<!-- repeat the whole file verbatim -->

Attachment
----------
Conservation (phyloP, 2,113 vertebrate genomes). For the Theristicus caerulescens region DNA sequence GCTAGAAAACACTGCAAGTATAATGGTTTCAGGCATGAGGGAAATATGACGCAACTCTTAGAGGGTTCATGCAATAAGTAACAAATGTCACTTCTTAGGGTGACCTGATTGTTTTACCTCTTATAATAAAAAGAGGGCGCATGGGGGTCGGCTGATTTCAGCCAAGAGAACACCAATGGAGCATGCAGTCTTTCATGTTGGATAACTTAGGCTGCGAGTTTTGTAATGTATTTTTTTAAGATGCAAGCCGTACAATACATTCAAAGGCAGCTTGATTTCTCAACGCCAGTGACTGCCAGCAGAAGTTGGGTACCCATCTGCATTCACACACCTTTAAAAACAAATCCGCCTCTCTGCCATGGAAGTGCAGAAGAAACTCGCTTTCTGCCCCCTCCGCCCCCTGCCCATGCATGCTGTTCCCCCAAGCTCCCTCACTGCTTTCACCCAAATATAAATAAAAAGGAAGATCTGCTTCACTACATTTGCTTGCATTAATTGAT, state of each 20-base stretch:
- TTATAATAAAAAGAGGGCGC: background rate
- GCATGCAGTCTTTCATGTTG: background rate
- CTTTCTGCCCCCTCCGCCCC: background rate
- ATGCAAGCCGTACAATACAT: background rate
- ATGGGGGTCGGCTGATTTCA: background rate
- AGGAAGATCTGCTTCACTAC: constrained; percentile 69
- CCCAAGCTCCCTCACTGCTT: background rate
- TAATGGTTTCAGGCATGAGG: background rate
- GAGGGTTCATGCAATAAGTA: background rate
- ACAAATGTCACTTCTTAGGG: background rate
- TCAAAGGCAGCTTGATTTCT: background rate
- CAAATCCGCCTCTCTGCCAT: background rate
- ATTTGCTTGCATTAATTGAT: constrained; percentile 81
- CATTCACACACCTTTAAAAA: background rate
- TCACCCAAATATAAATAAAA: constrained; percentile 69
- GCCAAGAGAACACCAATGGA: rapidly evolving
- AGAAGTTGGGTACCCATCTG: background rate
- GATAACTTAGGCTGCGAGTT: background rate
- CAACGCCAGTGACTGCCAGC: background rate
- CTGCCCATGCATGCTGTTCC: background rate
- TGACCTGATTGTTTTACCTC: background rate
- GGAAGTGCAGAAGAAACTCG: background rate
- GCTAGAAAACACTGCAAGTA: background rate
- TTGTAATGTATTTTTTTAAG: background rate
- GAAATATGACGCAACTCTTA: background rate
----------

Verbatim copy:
Conservation (phyloP, 2,113 vertebrate genomes). For the Theristicus caerulescens region DNA sequence GCTAGAAAACACTGCAAGTATAATGGTTTCAGGCATGAGGGAAATATGACGCAACTCTTAGAGGGTTCATGCAATAAGTAACAAATGTCACTTCTTAGGGTGACCTGATTGTTTTACCTCTTATAATAAAAAGAGGGCGCATGGGGGTCGGCTGATTTCAGCCAAGAGAACACCAATGGAGCATGCAGTCTTTCATGTTGGATAACTTAGGCTGCGAGTTTTGTAATGTATTTTTTTAAGATGCAAGCCGTACAATACATTCAAAGGCAGCTTGATTTCTCAACGCCAGTGACTGCCAGCAGAAGTTGGGTACCCATCTGCATTCACACACCTTTAAAAACAAATCCGCCTCTCTGCCATGGAAGTGCAGAAGAAACTCGCTTTCTGCCCCCTCCGCCCCCTGCCCATGCATGCTGTTCCCCCAAGCTCCCTCACTGCTTTCACCCAAATATAAATAAAAAGGAAGATCTGCTTCACTACATTTGCTTGCATTAATTGAT, state of each 20-base stretch:
- TTATAATAAAAAGAGGGCGC: background rate
- GCATGCAGTCTTTCATGTTG: background rate
- CTTTCTGCCCCCTCCGCCCC: background rate
- ATGCAAGCCGTACAATACAT: background rate
- ATGGGGGTCGGCTGATTTCA: background rate
- AGGAAGATCTGCTTCACTAC: constrained; percentile 69
- CCCAAGCTCCCTCACTGCTT: background rate
- TAATGGTTTCAGGCATGAGG: background rate
- GAGGGTTCATGCAATAAGTA: background rate
- ACAAATGTCACTTCTTAGGG: background rate
- TCAAAGGCAGCTTGATTTCT: background rate
- CAAATCCGCCTCTCTGCCAT: background rate
- ATTTGCTTGCATTAATTGAT: constrained; percentile 81
- CATTCACACACCTTTAAAAA: background rate
- TCACCCAAATATAAATAAAA: constrained; percentile 69
- GCCAAGAGAACACCAATGGA: rapidly evolving
- AGAAGTTGGGTACCCATCTG: background rate
- GATAACTTAGGCTGCGAGTT: background rate
- CAACGCCAGTGACTGCCAGC: background rate
- CTGCCCATGCATGCTGTTCC: background rate
- TGACCTGATTGTTTTACCTC: background rate
- GGAAGTGCAGAAGAAACTCG: background rate
- GCTAGAAAACACTGCAAGTA: background rate
- TTGTAATGTATTTTTTTAAG: background rate
- GAAATATGACGCAACTCTTA: background rate